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‘Align electoral laws to Constitution’

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‘Align electoral laws to Constitution’


THE Zimbabwe Elections Support Network (ZESN) has called for urgent alignment of legislations and observer mission recommendations on elections with the Constitution before the 2023 polls.

In a Twitter space discussion last week, ZESN said:  “Failure to align electoral laws with the Constitution will result in devastating effects on 2023 electoral outcomes.”

A recent survey by ZESN revealed that Zimbabwe has a tendency of casually accepting election observer reports and their recommendations, but never act on them.

“This has resulted in piecemeal electoral reforms over the years, which undermines the effectiveness of electoral observer efforts,” the ZESN report read.

Centre for Natural Resource Governance director Farai Maguwu said electoral laws need to be explicit on the issue of deployment of election observers and monitors to ensure that they are not restricted from observing voting processes.

“Some of the challenges are that there is always late deployment of monitors and observers during elections. Consequently, their reports lack good contextual analysis to determine how people conduct themselves on the voting day. For a country with hotly contested elections, monitors and observers must come at least three months earlier than the elections. Local civic society organisations and the opposition must also compile credible data that is backed by evidence to share with monitors and observers,”Maguwu said.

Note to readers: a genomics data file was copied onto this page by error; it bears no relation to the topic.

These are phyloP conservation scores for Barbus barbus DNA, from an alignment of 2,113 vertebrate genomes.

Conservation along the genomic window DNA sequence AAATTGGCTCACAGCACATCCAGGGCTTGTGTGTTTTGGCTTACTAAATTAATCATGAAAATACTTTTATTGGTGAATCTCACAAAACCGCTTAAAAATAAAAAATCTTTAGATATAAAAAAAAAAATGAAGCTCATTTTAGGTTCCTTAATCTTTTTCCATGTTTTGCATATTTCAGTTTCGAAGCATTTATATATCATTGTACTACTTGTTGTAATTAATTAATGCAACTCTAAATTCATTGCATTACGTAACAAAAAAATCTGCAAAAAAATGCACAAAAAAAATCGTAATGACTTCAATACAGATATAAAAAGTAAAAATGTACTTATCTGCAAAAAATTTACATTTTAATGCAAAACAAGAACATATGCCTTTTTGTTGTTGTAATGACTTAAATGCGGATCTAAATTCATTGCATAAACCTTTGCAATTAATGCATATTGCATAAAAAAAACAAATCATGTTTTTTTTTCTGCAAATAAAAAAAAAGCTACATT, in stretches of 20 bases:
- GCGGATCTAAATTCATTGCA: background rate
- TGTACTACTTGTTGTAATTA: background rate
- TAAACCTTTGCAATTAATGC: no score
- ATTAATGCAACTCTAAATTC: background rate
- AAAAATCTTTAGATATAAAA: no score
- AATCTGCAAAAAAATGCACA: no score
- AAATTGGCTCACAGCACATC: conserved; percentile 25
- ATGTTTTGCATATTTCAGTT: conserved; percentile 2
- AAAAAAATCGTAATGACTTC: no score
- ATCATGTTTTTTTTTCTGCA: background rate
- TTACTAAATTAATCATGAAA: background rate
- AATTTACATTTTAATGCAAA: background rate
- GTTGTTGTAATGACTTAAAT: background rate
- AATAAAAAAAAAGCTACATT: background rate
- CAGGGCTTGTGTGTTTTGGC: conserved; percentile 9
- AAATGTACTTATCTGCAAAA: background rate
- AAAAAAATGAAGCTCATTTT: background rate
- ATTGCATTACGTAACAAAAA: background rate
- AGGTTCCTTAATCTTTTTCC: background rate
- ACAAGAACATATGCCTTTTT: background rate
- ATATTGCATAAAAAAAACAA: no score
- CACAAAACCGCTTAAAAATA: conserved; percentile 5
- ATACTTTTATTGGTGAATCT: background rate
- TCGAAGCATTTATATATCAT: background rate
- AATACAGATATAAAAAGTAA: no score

Academic Methuseli Moyo said: “The contest starts well before the elections. It begins from registration, delimitation of constituencies and wards, distribution and location of polling stations, and then voting itself and the counting and tallying of votes. So by the time observers arrive, the processes would have started long back. Therefore, election monitoring is just academic.”

Political analyst Vivid Gwede said the regional and continental blocs have been unable to come up with methods to enforce their recommendations in order to end electoral conflict in Zimbabwe.

He said Zimbabwe is notorious for failure to pay attention to, and implement election observer reports from credible international observers.

“The African Union and Southern Africa Development Cooperation observer missions have made recommendations for electoral reforms which are yet to be implemented, and these bodies do not have meaningful follow up mechanisms,” Gwede said. Newsday

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